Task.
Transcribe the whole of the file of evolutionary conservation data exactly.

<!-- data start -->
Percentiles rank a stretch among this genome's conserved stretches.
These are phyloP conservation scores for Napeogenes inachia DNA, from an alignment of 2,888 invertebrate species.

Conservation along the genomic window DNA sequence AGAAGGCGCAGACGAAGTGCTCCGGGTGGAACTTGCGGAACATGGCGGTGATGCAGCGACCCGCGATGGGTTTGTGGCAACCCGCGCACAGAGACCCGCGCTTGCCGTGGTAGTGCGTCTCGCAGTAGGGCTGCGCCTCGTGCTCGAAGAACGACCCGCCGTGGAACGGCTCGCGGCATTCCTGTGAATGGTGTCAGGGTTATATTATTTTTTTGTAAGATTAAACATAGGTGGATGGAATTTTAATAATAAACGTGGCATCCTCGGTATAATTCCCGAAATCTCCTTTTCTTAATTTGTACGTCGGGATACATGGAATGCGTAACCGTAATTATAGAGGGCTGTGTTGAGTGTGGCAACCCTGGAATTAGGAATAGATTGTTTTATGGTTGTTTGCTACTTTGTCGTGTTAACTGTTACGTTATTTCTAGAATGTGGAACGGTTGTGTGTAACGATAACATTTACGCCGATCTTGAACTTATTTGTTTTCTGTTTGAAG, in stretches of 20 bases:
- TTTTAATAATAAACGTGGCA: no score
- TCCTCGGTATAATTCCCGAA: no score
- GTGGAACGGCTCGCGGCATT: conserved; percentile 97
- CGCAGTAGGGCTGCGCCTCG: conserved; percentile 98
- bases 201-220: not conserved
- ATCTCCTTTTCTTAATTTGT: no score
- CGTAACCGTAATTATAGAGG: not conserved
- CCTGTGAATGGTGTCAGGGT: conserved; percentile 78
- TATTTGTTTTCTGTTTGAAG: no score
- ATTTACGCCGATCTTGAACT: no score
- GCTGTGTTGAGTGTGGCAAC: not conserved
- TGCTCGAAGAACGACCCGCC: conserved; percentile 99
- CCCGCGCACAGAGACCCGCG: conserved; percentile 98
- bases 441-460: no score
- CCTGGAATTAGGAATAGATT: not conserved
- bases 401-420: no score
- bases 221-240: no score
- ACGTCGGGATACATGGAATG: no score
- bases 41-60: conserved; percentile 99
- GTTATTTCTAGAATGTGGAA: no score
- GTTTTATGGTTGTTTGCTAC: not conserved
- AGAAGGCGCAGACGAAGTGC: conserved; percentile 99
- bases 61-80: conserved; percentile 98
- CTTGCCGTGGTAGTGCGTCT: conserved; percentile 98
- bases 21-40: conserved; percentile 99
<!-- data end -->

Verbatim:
Percentiles rank a stretch among this genome's conserved stretches.
These are phyloP conservation scores for Napeogenes inachia DNA, from an alignment of 2,888 invertebrate species.

Conservation along the genomic window DNA sequence AGAAGGCGCAGACGAAGTGCTCCGGGTGGAACTTGCGGAACATGGCGGTGATGCAGCGACCCGCGATGGGTTTGTGGCAACCCGCGCACAGAGACCCGCGCTTGCCGTGGTAGTGCGTCTCGCAGTAGGGCTGCGCCTCGTGCTCGAAGAACGACCCGCCGTGGAACGGCTCGCGGCATTCCTGTGAATGGTGTCAGGGTTATATTATTTTTTTGTAAGATTAAACATAGGTGGATGGAATTTTAATAATAAACGTGGCATCCTCGGTATAATTCCCGAAATCTCCTTTTCTTAATTTGTACGTCGGGATACATGGAATGCGTAACCGTAATTATAGAGGGCTGTGTTGAGTGTGGCAACCCTGGAATTAGGAATAGATTGTTTTATGGTTGTTTGCTACTTTGTCGTGTTAACTGTTACGTTATTTCTAGAATGTGGAACGGTTGTGTGTAACGATAACATTTACGCCGATCTTGAACTTATTTGTTTTCTGTTTGAAG, in stretches of 20 bases:
- TTTTAATAATAAACGTGGCA: no score
- TCCTCGGTATAATTCCCGAA: no score
- GTGGAACGGCTCGCGGCATT: conserved; percentile 97
- CGCAGTAGGGCTGCGCCTCG: conserved; percentile 98
- bases 201-220: not conserved
- ATCTCCTTTTCTTAATTTGT: no score
- CGTAACCGTAATTATAGAGG: not conserved
- CCTGTGAATGGTGTCAGGGT: conserved; percentile 78
- TATTTGTTTTCTGTTTGAAG: no score
- ATTTACGCCGATCTTGAACT: no score
- GCTGTGTTGAGTGTGGCAAC: not conserved
- TGCTCGAAGAACGACCCGCC: conserved; percentile 99
- CCCGCGCACAGAGACCCGCG: conserved; percentile 98
- bases 441-460: no score
- CCTGGAATTAGGAATAGATT: not conserved
- bases 401-420: no score
- bases 221-240: no score
- ACGTCGGGATACATGGAATG: no score
- bases 41-60: conserved; percentile 99
- GTTATTTCTAGAATGTGGAA: no score
- GTTTTATGGTTGTTTGCTAC: not conserved
- AGAAGGCGCAGACGAAGTGC: conserved; percentile 99
- bases 61-80: conserved; percentile 98
- CTTGCCGTGGTAGTGCGTCT: conserved; percentile 98
- bases 21-40: conserved; percentile 99